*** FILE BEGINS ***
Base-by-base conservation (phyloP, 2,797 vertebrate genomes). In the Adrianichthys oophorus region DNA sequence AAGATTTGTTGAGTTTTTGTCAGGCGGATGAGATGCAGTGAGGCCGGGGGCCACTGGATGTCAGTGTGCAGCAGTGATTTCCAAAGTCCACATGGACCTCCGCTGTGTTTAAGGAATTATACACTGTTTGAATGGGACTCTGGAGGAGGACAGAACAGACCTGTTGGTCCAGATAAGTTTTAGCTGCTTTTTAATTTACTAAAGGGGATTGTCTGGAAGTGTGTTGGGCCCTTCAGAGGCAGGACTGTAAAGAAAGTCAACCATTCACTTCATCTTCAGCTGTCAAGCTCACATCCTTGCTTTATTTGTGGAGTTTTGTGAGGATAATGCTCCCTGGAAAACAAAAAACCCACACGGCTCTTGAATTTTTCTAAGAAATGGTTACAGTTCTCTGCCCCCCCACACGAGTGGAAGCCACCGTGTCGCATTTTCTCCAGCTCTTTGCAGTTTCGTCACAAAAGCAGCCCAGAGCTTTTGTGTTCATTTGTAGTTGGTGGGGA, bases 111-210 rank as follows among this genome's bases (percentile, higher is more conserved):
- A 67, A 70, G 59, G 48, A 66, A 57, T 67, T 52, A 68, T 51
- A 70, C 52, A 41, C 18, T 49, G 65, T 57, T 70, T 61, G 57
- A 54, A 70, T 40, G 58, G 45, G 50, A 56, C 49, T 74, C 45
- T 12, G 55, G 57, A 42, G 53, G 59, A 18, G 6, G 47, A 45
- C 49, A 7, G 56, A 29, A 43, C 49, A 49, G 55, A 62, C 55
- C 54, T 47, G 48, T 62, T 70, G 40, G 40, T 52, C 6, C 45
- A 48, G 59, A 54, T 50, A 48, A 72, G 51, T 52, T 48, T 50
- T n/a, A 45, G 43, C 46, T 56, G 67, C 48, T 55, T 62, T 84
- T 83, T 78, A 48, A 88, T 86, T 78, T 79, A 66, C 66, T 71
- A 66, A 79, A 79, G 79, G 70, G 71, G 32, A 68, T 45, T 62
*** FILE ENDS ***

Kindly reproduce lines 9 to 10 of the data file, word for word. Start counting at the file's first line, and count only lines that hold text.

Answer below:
- T n/a, A 45, G 43, C 46, T 56, G 67, C 48, T 55, T 62, T 84
- T 83, T 78, A 48, A 88, T 86, T 78, T 79, A 66, C 66, T 71